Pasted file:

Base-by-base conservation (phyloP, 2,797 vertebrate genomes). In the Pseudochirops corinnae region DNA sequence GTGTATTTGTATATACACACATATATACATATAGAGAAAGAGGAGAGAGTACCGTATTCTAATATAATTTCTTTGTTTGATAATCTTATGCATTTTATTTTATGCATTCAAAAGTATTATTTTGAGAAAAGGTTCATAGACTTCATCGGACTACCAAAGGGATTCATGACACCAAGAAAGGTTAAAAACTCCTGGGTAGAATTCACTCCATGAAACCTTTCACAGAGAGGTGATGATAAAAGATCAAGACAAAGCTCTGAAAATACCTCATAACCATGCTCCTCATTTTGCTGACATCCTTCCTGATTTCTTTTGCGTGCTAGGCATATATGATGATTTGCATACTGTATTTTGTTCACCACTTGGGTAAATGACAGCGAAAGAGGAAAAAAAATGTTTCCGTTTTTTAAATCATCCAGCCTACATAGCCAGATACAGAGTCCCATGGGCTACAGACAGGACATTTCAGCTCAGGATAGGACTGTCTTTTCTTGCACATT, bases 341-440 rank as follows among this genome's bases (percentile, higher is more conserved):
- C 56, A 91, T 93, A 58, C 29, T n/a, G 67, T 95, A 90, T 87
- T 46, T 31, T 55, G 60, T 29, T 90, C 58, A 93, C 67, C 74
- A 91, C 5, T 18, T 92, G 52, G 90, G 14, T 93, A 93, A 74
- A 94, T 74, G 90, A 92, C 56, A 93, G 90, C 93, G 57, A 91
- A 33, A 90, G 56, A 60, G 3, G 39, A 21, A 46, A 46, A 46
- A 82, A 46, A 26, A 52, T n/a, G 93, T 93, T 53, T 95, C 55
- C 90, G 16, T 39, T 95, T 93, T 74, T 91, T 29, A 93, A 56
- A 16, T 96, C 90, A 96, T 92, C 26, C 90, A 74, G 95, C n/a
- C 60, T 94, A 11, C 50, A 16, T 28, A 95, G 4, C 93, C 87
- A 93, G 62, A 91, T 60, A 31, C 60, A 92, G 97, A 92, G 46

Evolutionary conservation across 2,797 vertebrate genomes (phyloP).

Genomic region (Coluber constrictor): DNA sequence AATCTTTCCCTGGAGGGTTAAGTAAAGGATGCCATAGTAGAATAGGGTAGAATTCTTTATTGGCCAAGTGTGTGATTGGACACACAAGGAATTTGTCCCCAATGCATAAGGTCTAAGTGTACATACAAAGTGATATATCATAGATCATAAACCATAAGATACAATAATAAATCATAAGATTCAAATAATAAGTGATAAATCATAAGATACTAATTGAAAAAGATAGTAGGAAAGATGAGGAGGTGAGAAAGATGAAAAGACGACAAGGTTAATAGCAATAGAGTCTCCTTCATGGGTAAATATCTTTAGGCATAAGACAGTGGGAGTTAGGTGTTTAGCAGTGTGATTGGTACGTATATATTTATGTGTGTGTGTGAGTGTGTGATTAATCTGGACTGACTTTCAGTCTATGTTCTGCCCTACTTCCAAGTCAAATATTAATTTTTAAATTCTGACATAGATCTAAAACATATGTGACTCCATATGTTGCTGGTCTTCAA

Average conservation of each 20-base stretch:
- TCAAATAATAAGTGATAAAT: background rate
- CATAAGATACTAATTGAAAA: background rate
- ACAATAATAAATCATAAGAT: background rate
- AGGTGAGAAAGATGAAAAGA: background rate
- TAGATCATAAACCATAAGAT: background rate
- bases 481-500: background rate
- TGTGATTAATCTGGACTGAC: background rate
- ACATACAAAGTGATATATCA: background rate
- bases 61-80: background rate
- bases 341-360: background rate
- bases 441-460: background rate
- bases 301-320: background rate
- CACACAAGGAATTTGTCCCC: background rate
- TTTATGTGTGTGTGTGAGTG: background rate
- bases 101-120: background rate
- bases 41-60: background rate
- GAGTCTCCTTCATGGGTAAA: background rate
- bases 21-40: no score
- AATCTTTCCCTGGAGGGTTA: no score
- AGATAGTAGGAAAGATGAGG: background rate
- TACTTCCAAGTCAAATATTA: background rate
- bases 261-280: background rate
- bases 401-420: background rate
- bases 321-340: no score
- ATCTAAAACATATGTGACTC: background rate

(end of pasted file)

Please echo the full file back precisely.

Base-by-base conservation (phyloP, 2,797 vertebrate genomes). In the Pseudochirops corinnae region DNA sequence GTGTATTTGTATATACACACATATATACATATAGAGAAAGAGGAGAGAGTACCGTATTCTAATATAATTTCTTTGTTTGATAATCTTATGCATTTTATTTTATGCATTCAAAAGTATTATTTTGAGAAAAGGTTCATAGACTTCATCGGACTACCAAAGGGATTCATGACACCAAGAAAGGTTAAAAACTCCTGGGTAGAATTCACTCCATGAAACCTTTCACAGAGAGGTGATGATAAAAGATCAAGACAAAGCTCTGAAAATACCTCATAACCATGCTCCTCATTTTGCTGACATCCTTCCTGATTTCTTTTGCGTGCTAGGCATATATGATGATTTGCATACTGTATTTTGTTCACCACTTGGGTAAATGACAGCGAAAGAGGAAAAAAAATGTTTCCGTTTTTTAAATCATCCAGCCTACATAGCCAGATACAGAGTCCCATGGGCTACAGACAGGACATTTCAGCTCAGGATAGGACTGTCTTTTCTTGCACATT, bases 341-440 rank as follows among this genome's bases (percentile, higher is more conserved):
- C 56, A 91, T 93, A 58, C 29, T n/a, G 67, T 95, A 90, T 87
- T 46, T 31, T 55, G 60, T 29, T 90, C 58, A 93, C 67, C 74
- A 91, C 5, T 18, T 92, G 52, G 90, G 14, T 93, A 93, A 74
- A 94, T 74, G 90, A 92, C 56, A 93, G 90, C 93, G 57, A 91
- A 33, A 90, G 56, A 60, G 3, G 39, A 21, A 46, A 46, A 46
- A 82, A 46, A 26, A 52, T n/a, G 93, T 93, T 53, T 95, C 55
- C 90, G 16, T 39, T 95, T 93, T 74, T 91, T 29, A 93, A 56
- A 16, T 96, C 90, A 96, T 92, C 26, C 90, A 74, G 95, C n/a
- C 60, T 94, A 11, C 50, A 16, T 28, A 95, G 4, C 93, C 87
- A 93, G 62, A 91, T 60, A 31, C 60, A 92, G 97, A 92, G 46

Evolutionary conservation across 2,797 vertebrate genomes (phyloP).

Genomic region (Coluber constrictor): DNA sequence AATCTTTCCCTGGAGGGTTAAGTAAAGGATGCCATAGTAGAATAGGGTAGAATTCTTTATTGGCCAAGTGTGTGATTGGACACACAAGGAATTTGTCCCCAATGCATAAGGTCTAAGTGTACATACAAAGTGATATATCATAGATCATAAACCATAAGATACAATAATAAATCATAAGATTCAAATAATAAGTGATAAATCATAAGATACTAATTGAAAAAGATAGTAGGAAAGATGAGGAGGTGAGAAAGATGAAAAGACGACAAGGTTAATAGCAATAGAGTCTCCTTCATGGGTAAATATCTTTAGGCATAAGACAGTGGGAGTTAGGTGTTTAGCAGTGTGATTGGTACGTATATATTTATGTGTGTGTGTGAGTGTGTGATTAATCTGGACTGACTTTCAGTCTATGTTCTGCCCTACTTCCAAGTCAAATATTAATTTTTAAATTCTGACATAGATCTAAAACATATGTGACTCCATATGTTGCTGGTCTTCAA

Average conservation of each 20-base stretch:
- TCAAATAATAAGTGATAAAT: background rate
- CATAAGATACTAATTGAAAA: background rate
- ACAATAATAAATCATAAGAT: background rate
- AGGTGAGAAAGATGAAAAGA: background rate
- TAGATCATAAACCATAAGAT: background rate
- bases 481-500: background rate
- TGTGATTAATCTGGACTGAC: background rate
- ACATACAAAGTGATATATCA: background rate
- bases 61-80: background rate
- bases 341-360: background rate
- bases 441-460: background rate
- bases 301-320: background rate
- CACACAAGGAATTTGTCCCC: background rate
- TTTATGTGTGTGTGTGAGTG: background rate
- bases 101-120: background rate
- bases 41-60: background rate
- GAGTCTCCTTCATGGGTAAA: background rate
- bases 21-40: no score
- AATCTTTCCCTGGAGGGTTA: no score
- AGATAGTAGGAAAGATGAGG: background rate
- TACTTCCAAGTCAAATATTA: background rate
- bases 261-280: background rate
- bases 401-420: background rate
- bases 321-340: no score
- ATCTAAAACATATGTGACTC: background rate